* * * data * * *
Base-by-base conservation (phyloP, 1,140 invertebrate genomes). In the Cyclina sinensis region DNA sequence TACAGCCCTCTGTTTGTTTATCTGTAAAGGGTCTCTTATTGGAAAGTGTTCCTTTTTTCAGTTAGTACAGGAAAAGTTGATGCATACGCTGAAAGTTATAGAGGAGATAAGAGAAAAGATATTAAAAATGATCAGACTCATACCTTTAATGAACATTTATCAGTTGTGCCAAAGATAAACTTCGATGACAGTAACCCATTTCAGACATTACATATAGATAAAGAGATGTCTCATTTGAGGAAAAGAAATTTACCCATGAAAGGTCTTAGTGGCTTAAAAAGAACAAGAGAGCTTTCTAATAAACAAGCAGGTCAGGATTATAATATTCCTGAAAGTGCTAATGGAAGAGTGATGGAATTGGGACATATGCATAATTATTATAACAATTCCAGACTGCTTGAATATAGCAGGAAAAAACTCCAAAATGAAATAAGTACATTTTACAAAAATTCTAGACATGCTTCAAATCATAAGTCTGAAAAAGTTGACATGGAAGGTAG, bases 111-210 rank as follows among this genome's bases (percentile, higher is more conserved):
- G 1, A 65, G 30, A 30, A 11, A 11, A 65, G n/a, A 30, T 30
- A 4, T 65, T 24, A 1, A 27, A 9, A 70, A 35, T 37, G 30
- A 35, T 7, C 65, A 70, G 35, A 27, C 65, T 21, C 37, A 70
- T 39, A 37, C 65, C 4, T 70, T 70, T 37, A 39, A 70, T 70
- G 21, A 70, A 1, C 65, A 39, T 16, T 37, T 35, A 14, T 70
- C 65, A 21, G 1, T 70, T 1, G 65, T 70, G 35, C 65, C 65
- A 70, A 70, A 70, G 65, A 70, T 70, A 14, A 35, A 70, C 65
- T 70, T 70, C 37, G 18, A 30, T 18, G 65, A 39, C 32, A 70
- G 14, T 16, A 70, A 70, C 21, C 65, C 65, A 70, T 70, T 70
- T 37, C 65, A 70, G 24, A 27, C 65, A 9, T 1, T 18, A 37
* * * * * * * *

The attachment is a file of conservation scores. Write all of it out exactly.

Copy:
Base-by-base conservation (phyloP, 1,140 invertebrate genomes). In the Cyclina sinensis region DNA sequence TACAGCCCTCTGTTTGTTTATCTGTAAAGGGTCTCTTATTGGAAAGTGTTCCTTTTTTCAGTTAGTACAGGAAAAGTTGATGCATACGCTGAAAGTTATAGAGGAGATAAGAGAAAAGATATTAAAAATGATCAGACTCATACCTTTAATGAACATTTATCAGTTGTGCCAAAGATAAACTTCGATGACAGTAACCCATTTCAGACATTACATATAGATAAAGAGATGTCTCATTTGAGGAAAAGAAATTTACCCATGAAAGGTCTTAGTGGCTTAAAAAGAACAAGAGAGCTTTCTAATAAACAAGCAGGTCAGGATTATAATATTCCTGAAAGTGCTAATGGAAGAGTGATGGAATTGGGACATATGCATAATTATTATAACAATTCCAGACTGCTTGAATATAGCAGGAAAAAACTCCAAAATGAAATAAGTACATTTTACAAAAATTCTAGACATGCTTCAAATCATAAGTCTGAAAAAGTTGACATGGAAGGTAG, bases 111-210 rank as follows among this genome's bases (percentile, higher is more conserved):
- G 1, A 65, G 30, A 30, A 11, A 11, A 65, G n/a, A 30, T 30
- A 4, T 65, T 24, A 1, A 27, A 9, A 70, A 35, T 37, G 30
- A 35, T 7, C 65, A 70, G 35, A 27, C 65, T 21, C 37, A 70
- T 39, A 37, C 65, C 4, T 70, T 70, T 37, A 39, A 70, T 70
- G 21, A 70, A 1, C 65, A 39, T 16, T 37, T 35, A 14, T 70
- C 65, A 21, G 1, T 70, T 1, G 65, T 70, G 35, C 65, C 65
- A 70, A 70, A 70, G 65, A 70, T 70, A 14, A 35, A 70, C 65
- T 70, T 70, C 37, G 18, A 30, T 18, G 65, A 39, C 32, A 70
- G 14, T 16, A 70, A 70, C 21, C 65, C 65, A 70, T 70, T 70
- T 37, C 65, A 70, G 24, A 27, C 65, A 9, T 1, T 18, A 37